Half Past the Month

November 15, 2021

Voilà! — Democrat Violence Reduction

THE OBSERVATION is made that Democrats have a much better strategic approach than Republicans. For them, winning office by hook or crook and staying there no matter what is the simple goal.  Republicans — sometimes but not always — tie themselves in knots trying to define issues, encourage moral decisions and illustrate constitutional principles.

Thus Democrats are more free to make promises to donors and the electorate that they know cannot be kept, that are in fact impossible and to which they have no intention of being bound. Indianapolis Mayor Joe Hogsett’s anti-crime program is an example.

The elements of the program in effect promise troubled Indianapolis neighborhoods that crime rates can be reduced without actually catching any criminals. It is hugely popular among voters of a certain type.

But like many Democrats lacking the mirror of serious press criticism, Hogsett tends to forget that his positions are based on hooey, that they have no connection with the problems in whose name they are furthered.

Such is the Violence Reduction program under the city’s Office of Health and Public Safety. No, it has no connection to the police department or, as closely as we can tell, to any actual violence reduction. 

The program seems to be charged with showing up at crime scenes to comfort victims, and in the words of its director, “interfacing with community members and making relationships that last.” That and a lot of “engaging the community and trying to give some people hope that this isn’t, you know, hopeless.”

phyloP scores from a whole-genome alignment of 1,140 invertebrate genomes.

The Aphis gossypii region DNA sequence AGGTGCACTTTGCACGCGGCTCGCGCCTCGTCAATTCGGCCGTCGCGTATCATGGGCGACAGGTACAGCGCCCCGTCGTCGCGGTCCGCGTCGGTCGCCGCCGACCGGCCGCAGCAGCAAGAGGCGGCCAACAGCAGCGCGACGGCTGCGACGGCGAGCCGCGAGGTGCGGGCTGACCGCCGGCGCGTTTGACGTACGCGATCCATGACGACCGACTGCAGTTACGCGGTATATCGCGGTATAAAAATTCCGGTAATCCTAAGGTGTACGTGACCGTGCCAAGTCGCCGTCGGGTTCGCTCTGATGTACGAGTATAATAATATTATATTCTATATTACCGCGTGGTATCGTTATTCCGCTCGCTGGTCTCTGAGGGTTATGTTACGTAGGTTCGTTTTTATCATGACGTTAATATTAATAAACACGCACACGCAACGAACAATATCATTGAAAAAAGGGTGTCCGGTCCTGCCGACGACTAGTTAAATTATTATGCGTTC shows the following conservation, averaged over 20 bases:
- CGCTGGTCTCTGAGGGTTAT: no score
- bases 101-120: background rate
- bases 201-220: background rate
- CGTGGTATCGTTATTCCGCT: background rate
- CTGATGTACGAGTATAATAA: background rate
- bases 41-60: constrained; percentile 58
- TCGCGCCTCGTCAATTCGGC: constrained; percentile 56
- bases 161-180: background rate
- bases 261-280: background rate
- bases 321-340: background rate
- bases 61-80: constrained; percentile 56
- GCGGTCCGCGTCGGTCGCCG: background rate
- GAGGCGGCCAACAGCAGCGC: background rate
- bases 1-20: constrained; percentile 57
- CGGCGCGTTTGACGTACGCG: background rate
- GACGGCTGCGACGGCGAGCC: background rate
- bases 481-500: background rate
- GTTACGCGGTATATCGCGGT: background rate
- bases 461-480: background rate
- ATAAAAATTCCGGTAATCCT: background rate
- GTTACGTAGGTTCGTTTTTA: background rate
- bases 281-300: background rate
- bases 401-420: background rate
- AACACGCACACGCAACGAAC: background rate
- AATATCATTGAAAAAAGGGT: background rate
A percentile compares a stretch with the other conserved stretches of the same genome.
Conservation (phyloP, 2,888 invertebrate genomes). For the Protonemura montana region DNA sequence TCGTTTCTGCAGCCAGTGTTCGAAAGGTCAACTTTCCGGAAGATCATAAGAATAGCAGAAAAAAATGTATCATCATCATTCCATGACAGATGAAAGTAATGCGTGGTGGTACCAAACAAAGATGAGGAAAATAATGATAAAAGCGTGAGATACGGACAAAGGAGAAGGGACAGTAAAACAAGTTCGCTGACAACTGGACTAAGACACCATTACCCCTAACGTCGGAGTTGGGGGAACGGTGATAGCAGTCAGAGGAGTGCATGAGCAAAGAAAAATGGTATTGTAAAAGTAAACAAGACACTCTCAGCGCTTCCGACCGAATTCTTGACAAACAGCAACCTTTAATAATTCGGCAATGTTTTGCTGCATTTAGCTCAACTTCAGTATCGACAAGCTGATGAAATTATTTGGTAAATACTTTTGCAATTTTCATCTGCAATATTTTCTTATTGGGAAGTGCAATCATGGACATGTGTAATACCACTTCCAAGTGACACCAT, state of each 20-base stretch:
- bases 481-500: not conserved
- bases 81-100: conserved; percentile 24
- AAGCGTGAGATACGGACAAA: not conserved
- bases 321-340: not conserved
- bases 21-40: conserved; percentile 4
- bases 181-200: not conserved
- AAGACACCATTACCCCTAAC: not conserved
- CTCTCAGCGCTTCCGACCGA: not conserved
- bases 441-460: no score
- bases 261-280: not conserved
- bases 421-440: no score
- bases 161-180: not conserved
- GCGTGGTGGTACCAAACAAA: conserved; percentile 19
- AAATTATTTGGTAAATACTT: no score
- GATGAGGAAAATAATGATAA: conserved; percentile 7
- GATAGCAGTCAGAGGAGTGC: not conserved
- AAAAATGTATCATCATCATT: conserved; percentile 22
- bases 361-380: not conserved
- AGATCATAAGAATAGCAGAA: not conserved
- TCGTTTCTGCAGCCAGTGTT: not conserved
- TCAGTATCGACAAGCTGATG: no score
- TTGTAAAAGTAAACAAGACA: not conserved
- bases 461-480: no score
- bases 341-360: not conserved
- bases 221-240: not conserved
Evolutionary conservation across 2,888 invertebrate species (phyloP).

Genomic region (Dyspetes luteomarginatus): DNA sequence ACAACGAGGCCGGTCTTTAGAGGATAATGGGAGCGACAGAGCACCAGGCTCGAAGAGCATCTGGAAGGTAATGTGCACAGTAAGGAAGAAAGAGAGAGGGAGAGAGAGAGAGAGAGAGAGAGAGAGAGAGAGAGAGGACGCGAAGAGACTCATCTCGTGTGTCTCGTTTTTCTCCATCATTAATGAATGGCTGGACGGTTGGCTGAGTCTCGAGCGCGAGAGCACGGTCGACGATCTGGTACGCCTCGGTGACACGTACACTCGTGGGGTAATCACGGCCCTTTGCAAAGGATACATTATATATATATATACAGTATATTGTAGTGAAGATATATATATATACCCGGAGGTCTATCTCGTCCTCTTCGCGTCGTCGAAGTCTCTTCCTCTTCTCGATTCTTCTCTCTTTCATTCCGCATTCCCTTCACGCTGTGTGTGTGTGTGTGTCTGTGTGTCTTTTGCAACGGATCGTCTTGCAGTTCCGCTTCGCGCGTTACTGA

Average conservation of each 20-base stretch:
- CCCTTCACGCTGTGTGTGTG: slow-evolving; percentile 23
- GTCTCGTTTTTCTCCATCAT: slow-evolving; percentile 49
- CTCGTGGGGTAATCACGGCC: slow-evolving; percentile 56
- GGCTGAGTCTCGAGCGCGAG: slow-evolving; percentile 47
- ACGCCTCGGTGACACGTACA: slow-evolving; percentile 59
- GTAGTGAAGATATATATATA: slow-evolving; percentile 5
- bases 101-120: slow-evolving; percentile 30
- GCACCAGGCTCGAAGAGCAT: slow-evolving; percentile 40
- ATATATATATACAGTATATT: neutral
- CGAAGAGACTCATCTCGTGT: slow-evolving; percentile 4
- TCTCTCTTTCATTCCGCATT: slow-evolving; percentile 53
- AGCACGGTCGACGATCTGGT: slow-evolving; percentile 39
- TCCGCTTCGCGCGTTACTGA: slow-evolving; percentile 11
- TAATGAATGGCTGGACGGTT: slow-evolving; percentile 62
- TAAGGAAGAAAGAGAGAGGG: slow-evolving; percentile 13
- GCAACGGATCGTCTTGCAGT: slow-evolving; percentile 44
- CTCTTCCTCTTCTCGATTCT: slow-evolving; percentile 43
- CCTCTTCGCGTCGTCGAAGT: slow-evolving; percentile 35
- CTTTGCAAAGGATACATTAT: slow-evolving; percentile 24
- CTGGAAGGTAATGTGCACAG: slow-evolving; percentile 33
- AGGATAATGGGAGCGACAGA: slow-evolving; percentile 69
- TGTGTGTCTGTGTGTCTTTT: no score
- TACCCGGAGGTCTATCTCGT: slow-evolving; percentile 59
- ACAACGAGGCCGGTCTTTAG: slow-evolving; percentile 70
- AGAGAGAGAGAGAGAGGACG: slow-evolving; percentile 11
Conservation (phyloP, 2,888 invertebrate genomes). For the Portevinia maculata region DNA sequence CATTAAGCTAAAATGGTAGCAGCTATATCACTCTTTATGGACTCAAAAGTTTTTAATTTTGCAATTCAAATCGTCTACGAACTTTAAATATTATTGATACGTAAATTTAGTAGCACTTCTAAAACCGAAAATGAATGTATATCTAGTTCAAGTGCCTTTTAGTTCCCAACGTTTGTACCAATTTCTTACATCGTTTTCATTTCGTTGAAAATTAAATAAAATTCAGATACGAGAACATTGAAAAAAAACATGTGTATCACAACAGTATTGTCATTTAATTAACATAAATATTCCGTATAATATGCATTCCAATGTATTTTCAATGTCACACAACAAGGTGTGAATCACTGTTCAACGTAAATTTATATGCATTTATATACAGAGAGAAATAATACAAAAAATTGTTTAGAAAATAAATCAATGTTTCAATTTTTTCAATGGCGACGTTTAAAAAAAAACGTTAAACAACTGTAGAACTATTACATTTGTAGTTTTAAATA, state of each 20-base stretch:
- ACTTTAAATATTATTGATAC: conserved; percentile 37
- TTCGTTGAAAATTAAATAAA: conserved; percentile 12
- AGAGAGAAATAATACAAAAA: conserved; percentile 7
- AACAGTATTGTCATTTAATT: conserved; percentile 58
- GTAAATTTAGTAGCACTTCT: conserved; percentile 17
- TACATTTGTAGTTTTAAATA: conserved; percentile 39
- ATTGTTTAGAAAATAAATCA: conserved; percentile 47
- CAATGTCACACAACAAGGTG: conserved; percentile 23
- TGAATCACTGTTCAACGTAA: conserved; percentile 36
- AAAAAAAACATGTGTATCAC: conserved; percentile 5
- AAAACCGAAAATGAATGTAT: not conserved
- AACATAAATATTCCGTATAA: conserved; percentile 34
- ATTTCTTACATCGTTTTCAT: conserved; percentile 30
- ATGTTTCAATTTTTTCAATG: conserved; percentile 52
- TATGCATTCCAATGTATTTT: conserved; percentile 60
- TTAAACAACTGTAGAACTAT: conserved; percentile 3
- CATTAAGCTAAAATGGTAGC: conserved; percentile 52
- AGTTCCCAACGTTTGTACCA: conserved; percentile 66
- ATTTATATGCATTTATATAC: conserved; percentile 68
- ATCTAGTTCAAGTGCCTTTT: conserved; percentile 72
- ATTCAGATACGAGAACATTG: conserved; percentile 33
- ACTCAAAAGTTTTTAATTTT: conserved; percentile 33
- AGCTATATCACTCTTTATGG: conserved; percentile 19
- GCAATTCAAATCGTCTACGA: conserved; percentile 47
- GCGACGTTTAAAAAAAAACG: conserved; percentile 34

That assertion was weakened last week when that same director of violence reduction resigned because, for her at least, the situation did seem hopeless. “There’s only so much murder people can take mentally and emotionally,” she told the Indianapolis Star, “it takes a toll on you after a while.” 

One might think that having your director of violence reduction resign because of a surfeit of violence would prompt some agonizing reappraisal. Not so. The intrepid mayor’s office was full steam ahead, praising the program and its management on the day the city murder rate hit a historic high.

Among the accomplishments listed was increasing the violence-reduction funding available in 2018 for neighborhood grants (from a pittance of $300,000 per year). Now the city has a three-year plan that will allocate $45 million toward anti-violence community grants with another $37 million expected to go toward group violence-intervention programming, according to the Star, plus the hiring of 50 additional “peacemakers” in coming years. 

And the former violence reduction director? She plans to spend more time with her family.

We would quip that “you can’t make this stuff up” except that Indianapolis Democrats obviously can. — tcl


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